What this blog will be for in the future, I’m not sure. I’ve been quiet for a long while, and I expect to be quiet for a while yet as I wrap my head around life in a new city. After a year of change, I’m reading, writing, learning–I hope you are too.

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Hiatus

loading
the old pack again:
one more trip

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Poem 2014/50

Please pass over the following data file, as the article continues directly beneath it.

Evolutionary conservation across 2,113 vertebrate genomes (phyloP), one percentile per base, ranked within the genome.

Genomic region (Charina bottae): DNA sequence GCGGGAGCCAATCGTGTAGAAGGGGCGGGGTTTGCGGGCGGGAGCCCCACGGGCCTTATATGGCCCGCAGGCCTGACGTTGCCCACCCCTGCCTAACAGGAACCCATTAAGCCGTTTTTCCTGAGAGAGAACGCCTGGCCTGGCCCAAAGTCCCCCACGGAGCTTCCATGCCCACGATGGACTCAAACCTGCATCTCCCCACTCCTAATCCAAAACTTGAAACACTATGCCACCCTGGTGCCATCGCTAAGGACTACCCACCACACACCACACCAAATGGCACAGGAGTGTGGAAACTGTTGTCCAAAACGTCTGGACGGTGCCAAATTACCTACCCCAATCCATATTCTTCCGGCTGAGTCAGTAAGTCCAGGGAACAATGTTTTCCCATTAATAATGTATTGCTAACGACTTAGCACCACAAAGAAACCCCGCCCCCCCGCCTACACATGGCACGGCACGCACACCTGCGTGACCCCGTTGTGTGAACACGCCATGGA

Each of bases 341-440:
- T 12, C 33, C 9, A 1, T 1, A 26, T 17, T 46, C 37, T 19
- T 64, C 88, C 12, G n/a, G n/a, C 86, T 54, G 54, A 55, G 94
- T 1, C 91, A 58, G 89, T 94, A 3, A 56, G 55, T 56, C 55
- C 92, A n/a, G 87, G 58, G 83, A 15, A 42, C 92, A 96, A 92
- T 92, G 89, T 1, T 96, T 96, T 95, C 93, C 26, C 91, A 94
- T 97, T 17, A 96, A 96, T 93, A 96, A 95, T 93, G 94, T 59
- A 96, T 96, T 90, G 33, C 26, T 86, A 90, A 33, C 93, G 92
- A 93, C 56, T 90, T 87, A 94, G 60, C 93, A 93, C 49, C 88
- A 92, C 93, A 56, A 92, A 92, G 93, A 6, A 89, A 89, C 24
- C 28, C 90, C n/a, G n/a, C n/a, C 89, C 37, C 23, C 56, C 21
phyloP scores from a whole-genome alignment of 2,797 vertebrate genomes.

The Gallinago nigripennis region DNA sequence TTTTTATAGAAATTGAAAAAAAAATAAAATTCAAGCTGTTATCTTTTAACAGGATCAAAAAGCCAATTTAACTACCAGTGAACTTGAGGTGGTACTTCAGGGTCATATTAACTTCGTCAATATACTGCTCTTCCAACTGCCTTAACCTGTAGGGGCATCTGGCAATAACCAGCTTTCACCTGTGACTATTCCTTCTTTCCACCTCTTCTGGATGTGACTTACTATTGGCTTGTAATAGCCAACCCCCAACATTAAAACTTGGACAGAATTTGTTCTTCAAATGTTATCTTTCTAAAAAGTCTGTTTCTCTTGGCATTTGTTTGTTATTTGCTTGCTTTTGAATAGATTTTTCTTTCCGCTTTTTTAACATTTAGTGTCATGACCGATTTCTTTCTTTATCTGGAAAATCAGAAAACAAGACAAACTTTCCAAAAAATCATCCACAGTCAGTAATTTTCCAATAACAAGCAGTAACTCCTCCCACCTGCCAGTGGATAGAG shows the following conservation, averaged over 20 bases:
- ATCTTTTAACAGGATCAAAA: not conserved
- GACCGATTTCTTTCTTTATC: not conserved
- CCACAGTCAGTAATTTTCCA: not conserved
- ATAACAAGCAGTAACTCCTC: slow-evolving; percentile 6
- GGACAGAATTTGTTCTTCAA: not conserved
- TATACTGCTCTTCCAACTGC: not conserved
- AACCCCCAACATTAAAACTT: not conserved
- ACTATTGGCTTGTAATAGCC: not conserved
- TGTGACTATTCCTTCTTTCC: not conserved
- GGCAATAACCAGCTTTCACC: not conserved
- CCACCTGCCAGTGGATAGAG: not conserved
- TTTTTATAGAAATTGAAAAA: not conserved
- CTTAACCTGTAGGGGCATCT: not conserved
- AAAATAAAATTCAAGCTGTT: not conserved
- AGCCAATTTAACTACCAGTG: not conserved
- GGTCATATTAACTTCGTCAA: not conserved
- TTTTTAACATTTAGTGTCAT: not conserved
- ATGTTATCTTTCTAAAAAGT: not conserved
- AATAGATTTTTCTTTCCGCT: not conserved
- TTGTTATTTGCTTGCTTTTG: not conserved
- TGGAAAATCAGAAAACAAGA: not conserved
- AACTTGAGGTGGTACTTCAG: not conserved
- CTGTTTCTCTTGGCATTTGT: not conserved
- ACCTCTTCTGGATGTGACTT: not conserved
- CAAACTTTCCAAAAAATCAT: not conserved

reckoner
and on this song
I run

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Poem 2014/49

drinks with the old groundsman?????? who goes there?

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Poem 2014/48

dawn clouds rush towards me… a black bird flicks its tail

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Poem 2014/47

dinner conversation
splits, converges, splits…
old friends

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Poem 2014/46

serenaded
by Beethoven’s ninth
speaker phone